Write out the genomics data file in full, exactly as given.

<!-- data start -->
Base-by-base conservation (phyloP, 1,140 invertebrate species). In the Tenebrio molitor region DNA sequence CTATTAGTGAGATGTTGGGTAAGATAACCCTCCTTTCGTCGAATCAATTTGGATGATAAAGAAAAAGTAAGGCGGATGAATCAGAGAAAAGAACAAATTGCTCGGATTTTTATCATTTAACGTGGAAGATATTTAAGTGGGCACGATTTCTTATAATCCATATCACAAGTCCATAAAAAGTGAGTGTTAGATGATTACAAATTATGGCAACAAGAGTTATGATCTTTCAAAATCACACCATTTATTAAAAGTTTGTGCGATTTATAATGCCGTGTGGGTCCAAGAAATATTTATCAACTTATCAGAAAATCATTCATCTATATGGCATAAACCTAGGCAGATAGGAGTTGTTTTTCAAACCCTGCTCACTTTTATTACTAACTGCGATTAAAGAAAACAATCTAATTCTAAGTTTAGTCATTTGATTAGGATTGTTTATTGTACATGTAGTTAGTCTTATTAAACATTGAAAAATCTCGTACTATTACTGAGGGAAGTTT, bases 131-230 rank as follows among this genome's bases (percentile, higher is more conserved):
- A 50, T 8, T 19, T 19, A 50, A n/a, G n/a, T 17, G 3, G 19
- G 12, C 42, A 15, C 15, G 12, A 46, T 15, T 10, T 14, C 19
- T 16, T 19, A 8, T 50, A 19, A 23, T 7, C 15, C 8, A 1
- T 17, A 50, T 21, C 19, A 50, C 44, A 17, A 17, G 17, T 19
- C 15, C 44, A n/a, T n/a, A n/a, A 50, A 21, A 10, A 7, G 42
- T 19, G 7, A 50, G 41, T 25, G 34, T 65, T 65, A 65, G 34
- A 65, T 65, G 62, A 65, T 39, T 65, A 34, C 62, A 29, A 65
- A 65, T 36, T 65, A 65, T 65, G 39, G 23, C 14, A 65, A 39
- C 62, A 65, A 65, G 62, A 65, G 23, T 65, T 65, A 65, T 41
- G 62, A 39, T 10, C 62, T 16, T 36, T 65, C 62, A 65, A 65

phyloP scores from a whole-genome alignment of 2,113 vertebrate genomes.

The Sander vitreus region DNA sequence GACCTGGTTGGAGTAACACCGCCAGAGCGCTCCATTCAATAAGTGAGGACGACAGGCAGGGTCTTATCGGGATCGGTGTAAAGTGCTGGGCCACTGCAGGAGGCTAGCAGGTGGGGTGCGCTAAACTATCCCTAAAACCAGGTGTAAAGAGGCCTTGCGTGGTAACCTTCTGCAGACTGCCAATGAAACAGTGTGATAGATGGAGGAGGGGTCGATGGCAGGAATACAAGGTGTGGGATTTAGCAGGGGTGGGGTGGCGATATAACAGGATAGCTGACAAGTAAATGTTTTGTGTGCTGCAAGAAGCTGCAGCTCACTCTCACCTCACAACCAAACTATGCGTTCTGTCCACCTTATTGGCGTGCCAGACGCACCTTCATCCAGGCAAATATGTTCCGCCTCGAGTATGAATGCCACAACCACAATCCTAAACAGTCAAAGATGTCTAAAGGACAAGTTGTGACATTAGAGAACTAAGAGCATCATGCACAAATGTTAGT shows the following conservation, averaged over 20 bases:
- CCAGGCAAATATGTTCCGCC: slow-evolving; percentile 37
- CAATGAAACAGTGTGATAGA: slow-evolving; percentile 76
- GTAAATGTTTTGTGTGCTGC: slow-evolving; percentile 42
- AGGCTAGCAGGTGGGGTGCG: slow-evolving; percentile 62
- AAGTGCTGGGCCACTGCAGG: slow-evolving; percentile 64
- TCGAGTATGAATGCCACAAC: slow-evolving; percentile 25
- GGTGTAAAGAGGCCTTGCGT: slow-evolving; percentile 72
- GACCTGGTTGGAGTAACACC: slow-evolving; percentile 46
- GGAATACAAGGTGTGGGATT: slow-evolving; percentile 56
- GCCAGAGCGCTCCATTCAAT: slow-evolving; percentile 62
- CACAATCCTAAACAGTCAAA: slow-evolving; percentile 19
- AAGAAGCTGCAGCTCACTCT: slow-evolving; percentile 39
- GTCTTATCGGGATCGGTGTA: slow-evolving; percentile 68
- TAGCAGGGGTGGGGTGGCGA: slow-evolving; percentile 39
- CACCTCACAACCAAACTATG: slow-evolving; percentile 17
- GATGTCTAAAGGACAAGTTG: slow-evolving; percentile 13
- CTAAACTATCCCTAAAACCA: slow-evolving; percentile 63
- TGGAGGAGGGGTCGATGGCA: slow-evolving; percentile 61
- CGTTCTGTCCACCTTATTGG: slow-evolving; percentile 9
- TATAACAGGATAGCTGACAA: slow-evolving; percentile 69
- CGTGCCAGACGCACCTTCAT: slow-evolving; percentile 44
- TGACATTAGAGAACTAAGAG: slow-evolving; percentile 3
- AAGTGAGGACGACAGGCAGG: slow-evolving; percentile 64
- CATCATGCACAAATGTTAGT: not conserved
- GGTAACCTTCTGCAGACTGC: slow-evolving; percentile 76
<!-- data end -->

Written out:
Base-by-base conservation (phyloP, 1,140 invertebrate species). In the Tenebrio molitor region DNA sequence CTATTAGTGAGATGTTGGGTAAGATAACCCTCCTTTCGTCGAATCAATTTGGATGATAAAGAAAAAGTAAGGCGGATGAATCAGAGAAAAGAACAAATTGCTCGGATTTTTATCATTTAACGTGGAAGATATTTAAGTGGGCACGATTTCTTATAATCCATATCACAAGTCCATAAAAAGTGAGTGTTAGATGATTACAAATTATGGCAACAAGAGTTATGATCTTTCAAAATCACACCATTTATTAAAAGTTTGTGCGATTTATAATGCCGTGTGGGTCCAAGAAATATTTATCAACTTATCAGAAAATCATTCATCTATATGGCATAAACCTAGGCAGATAGGAGTTGTTTTTCAAACCCTGCTCACTTTTATTACTAACTGCGATTAAAGAAAACAATCTAATTCTAAGTTTAGTCATTTGATTAGGATTGTTTATTGTACATGTAGTTAGTCTTATTAAACATTGAAAAATCTCGTACTATTACTGAGGGAAGTTT, bases 131-230 rank as follows among this genome's bases (percentile, higher is more conserved):
- A 50, T 8, T 19, T 19, A 50, A n/a, G n/a, T 17, G 3, G 19
- G 12, C 42, A 15, C 15, G 12, A 46, T 15, T 10, T 14, C 19
- T 16, T 19, A 8, T 50, A 19, A 23, T 7, C 15, C 8, A 1
- T 17, A 50, T 21, C 19, A 50, C 44, A 17, A 17, G 17, T 19
- C 15, C 44, A n/a, T n/a, A n/a, A 50, A 21, A 10, A 7, G 42
- T 19, G 7, A 50, G 41, T 25, G 34, T 65, T 65, A 65, G 34
- A 65, T 65, G 62, A 65, T 39, T 65, A 34, C 62, A 29, A 65
- A 65, T 36, T 65, A 65, T 65, G 39, G 23, C 14, A 65, A 39
- C 62, A 65, A 65, G 62, A 65, G 23, T 65, T 65, A 65, T 41
- G 62, A 39, T 10, C 62, T 16, T 36, T 65, C 62, A 65, A 65

phyloP scores from a whole-genome alignment of 2,113 vertebrate genomes.

The Sander vitreus region DNA sequence GACCTGGTTGGAGTAACACCGCCAGAGCGCTCCATTCAATAAGTGAGGACGACAGGCAGGGTCTTATCGGGATCGGTGTAAAGTGCTGGGCCACTGCAGGAGGCTAGCAGGTGGGGTGCGCTAAACTATCCCTAAAACCAGGTGTAAAGAGGCCTTGCGTGGTAACCTTCTGCAGACTGCCAATGAAACAGTGTGATAGATGGAGGAGGGGTCGATGGCAGGAATACAAGGTGTGGGATTTAGCAGGGGTGGGGTGGCGATATAACAGGATAGCTGACAAGTAAATGTTTTGTGTGCTGCAAGAAGCTGCAGCTCACTCTCACCTCACAACCAAACTATGCGTTCTGTCCACCTTATTGGCGTGCCAGACGCACCTTCATCCAGGCAAATATGTTCCGCCTCGAGTATGAATGCCACAACCACAATCCTAAACAGTCAAAGATGTCTAAAGGACAAGTTGTGACATTAGAGAACTAAGAGCATCATGCACAAATGTTAGT shows the following conservation, averaged over 20 bases:
- CCAGGCAAATATGTTCCGCC: slow-evolving; percentile 37
- CAATGAAACAGTGTGATAGA: slow-evolving; percentile 76
- GTAAATGTTTTGTGTGCTGC: slow-evolving; percentile 42
- AGGCTAGCAGGTGGGGTGCG: slow-evolving; percentile 62
- AAGTGCTGGGCCACTGCAGG: slow-evolving; percentile 64
- TCGAGTATGAATGCCACAAC: slow-evolving; percentile 25
- GGTGTAAAGAGGCCTTGCGT: slow-evolving; percentile 72
- GACCTGGTTGGAGTAACACC: slow-evolving; percentile 46
- GGAATACAAGGTGTGGGATT: slow-evolving; percentile 56
- GCCAGAGCGCTCCATTCAAT: slow-evolving; percentile 62
- CACAATCCTAAACAGTCAAA: slow-evolving; percentile 19
- AAGAAGCTGCAGCTCACTCT: slow-evolving; percentile 39
- GTCTTATCGGGATCGGTGTA: slow-evolving; percentile 68
- TAGCAGGGGTGGGGTGGCGA: slow-evolving; percentile 39
- CACCTCACAACCAAACTATG: slow-evolving; percentile 17
- GATGTCTAAAGGACAAGTTG: slow-evolving; percentile 13
- CTAAACTATCCCTAAAACCA: slow-evolving; percentile 63
- TGGAGGAGGGGTCGATGGCA: slow-evolving; percentile 61
- CGTTCTGTCCACCTTATTGG: slow-evolving; percentile 9
- TATAACAGGATAGCTGACAA: slow-evolving; percentile 69
- CGTGCCAGACGCACCTTCAT: slow-evolving; percentile 44
- TGACATTAGAGAACTAAGAG: slow-evolving; percentile 3
- AAGTGAGGACGACAGGCAGG: slow-evolving; percentile 64
- CATCATGCACAAATGTTAGT: not conserved
- GGTAACCTTCTGCAGACTGC: slow-evolving; percentile 76